irreption (n.) Look up irreption at
"a creeping in," 1590s, from Late Latin irreptionem (nominative irreptio), noun of action from past participle stem of Latin irrepere, from assimilated form of in- "in" (from PIE root *en "in") + repere "to creep" (see reptile).
irreputable (adj.) Look up irreputable at
"disreputable," 1709, from assimilated form of in- (1) "not, opposite of" + reputable.
irresistance (n.) Look up irresistance at
1640s, from assimilated form of in- "not, opposite of" (see in- (1)) + resistance.
irresistible (adj.) Look up irresistible at
1590s, from Late Latin irresistibilis, from assimilated form of in- "not, opposite of" (see in- (1)) + resistere (see resist). Related: Irresistibly; irresistibility.
irresolute (adj.) Look up irresolute at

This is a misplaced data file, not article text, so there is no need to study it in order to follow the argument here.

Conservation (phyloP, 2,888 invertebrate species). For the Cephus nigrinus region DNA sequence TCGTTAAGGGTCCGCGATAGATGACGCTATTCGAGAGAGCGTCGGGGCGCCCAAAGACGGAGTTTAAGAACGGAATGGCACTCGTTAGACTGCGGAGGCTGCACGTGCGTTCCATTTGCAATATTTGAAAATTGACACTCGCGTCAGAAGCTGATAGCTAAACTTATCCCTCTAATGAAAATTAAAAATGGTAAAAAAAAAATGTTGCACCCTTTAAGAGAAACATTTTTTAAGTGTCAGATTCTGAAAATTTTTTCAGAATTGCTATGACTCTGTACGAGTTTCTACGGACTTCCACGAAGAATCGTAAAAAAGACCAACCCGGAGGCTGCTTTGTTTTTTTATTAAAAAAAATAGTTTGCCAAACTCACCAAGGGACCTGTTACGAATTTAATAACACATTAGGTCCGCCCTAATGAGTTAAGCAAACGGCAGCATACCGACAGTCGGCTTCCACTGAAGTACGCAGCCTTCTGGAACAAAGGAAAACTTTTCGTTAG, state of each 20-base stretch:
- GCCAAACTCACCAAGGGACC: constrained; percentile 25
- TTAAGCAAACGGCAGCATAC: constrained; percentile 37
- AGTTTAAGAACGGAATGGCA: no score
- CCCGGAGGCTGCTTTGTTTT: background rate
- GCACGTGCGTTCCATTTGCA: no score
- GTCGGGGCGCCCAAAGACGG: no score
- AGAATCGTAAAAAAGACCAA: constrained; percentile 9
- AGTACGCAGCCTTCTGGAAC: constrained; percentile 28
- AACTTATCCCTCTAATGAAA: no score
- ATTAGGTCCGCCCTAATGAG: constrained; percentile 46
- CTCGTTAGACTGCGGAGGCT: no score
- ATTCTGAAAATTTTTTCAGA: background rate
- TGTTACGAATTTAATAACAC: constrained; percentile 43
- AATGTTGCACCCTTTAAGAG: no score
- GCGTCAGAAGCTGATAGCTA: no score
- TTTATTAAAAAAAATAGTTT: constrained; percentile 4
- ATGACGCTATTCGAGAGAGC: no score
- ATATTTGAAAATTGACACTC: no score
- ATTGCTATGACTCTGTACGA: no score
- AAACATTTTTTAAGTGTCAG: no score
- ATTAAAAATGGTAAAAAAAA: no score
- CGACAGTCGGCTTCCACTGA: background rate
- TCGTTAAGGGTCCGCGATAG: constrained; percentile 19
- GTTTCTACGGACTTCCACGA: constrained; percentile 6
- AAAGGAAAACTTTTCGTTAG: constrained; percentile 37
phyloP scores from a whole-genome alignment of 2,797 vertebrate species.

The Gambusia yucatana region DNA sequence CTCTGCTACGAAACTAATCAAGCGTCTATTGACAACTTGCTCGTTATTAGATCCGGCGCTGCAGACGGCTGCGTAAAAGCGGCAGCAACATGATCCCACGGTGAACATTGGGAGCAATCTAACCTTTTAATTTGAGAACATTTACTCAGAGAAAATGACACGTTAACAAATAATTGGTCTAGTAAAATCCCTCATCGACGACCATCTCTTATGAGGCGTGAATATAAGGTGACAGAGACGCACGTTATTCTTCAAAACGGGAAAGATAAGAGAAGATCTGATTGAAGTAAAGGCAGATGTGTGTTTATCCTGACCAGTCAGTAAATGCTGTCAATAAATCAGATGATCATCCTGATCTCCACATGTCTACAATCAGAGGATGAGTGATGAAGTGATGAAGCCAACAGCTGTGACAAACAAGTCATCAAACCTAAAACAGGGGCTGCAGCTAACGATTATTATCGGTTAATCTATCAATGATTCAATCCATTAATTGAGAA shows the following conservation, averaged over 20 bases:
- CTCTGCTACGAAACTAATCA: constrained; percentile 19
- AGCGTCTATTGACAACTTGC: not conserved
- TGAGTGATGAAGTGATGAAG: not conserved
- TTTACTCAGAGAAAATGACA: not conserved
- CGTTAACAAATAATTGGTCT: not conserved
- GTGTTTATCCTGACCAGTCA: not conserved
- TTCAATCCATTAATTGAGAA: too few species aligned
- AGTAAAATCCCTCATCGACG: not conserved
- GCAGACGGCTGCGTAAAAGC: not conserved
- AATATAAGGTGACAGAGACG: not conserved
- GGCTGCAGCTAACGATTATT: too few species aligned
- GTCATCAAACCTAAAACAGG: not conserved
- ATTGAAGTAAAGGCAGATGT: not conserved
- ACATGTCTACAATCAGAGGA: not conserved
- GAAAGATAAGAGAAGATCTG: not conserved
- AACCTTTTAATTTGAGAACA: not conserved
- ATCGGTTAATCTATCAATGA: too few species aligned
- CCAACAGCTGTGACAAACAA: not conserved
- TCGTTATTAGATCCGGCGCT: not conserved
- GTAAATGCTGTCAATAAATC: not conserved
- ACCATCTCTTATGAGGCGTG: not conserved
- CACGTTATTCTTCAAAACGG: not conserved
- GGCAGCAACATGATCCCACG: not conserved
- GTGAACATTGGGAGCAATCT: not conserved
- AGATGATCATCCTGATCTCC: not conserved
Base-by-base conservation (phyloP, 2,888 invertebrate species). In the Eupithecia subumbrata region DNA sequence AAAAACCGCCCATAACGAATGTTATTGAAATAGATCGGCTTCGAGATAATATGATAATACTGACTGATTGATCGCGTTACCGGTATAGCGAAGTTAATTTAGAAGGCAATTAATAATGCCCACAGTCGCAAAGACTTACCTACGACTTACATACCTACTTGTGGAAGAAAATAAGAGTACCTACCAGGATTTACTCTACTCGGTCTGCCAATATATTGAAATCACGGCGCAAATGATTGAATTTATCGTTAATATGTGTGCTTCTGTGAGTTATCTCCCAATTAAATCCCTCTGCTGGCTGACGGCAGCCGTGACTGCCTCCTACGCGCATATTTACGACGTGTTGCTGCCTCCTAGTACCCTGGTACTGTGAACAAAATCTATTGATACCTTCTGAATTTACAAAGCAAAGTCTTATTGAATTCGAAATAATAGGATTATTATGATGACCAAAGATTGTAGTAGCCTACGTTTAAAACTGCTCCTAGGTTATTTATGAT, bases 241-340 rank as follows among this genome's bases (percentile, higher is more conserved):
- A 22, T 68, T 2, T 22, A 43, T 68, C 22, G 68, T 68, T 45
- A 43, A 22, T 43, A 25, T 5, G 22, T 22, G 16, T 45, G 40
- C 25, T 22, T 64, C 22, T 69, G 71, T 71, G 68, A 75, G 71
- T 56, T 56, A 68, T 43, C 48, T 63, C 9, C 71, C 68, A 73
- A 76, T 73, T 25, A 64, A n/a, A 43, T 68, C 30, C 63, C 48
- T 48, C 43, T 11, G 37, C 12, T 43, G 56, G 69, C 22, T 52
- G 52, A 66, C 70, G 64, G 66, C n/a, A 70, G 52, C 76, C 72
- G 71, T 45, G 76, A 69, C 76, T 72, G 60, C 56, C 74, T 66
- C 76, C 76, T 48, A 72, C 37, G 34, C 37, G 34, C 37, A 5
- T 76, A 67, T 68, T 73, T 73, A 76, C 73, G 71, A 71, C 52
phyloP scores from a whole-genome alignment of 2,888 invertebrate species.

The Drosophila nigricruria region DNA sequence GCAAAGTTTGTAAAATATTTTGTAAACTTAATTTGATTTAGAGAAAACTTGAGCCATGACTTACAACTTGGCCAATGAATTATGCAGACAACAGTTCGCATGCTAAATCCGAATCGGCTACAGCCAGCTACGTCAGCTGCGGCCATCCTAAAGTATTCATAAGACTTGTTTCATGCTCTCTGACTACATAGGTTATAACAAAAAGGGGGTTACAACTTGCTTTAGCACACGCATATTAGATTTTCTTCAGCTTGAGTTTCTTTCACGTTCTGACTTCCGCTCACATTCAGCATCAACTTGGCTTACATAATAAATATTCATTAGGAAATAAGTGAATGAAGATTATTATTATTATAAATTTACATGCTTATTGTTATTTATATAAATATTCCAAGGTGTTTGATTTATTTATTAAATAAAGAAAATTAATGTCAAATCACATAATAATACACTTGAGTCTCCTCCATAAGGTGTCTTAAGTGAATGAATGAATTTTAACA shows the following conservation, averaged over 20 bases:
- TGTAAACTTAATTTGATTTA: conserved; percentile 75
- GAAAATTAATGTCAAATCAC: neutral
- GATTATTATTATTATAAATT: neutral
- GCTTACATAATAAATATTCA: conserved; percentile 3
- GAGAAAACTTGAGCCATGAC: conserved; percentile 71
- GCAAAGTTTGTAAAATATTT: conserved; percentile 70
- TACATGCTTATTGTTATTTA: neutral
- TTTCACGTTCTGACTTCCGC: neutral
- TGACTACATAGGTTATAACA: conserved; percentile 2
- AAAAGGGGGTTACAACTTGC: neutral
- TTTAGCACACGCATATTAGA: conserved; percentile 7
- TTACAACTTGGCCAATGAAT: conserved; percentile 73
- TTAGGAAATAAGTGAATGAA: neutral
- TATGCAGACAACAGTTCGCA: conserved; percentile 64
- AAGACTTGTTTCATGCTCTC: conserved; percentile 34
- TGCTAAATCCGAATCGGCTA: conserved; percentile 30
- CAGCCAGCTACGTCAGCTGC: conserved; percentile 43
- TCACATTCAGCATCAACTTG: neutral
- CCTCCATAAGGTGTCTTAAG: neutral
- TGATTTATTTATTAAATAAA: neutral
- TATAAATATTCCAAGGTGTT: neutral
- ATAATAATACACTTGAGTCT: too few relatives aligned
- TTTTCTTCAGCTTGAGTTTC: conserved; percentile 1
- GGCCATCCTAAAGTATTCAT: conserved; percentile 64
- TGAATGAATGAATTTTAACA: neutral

"not firm in purpose, wavering, given to doubt or hesitation," 1570s, from Latin irresolutus "not loosed, not loosened," from assimilated form of in- "not, opposite of" (see in- (1)) + resolutus (see resolute). Related: Irresolutely.
irresolution (n.) Look up irresolution at
1590s, from assimilated form of in- (1) "not, opposite of" + resolution. Perhaps from or based on French irrésolution (16c.).
irresolvable (adj.) Look up irresolvable at
1650s, "insoluble," from assimilated form of in- (1) "not, opposite of" + resolvable. Meaning "that cannot be resolved into parts" is from 1785. Related: Irresolvably.
irrespective (adj.) Look up irrespective at
1620s (implied in irrespectively), "disrespectful," from assimilated form of in- (1) "not, opposite of" + respective in its sense of "regardful." Meaning "without taking account of particular circumstances or conditions" had developed by 1690s, from the notion of "not observing or noting with attention." In modern use it tends to be adverbial, in irrespective of, a use attested by c. 1800.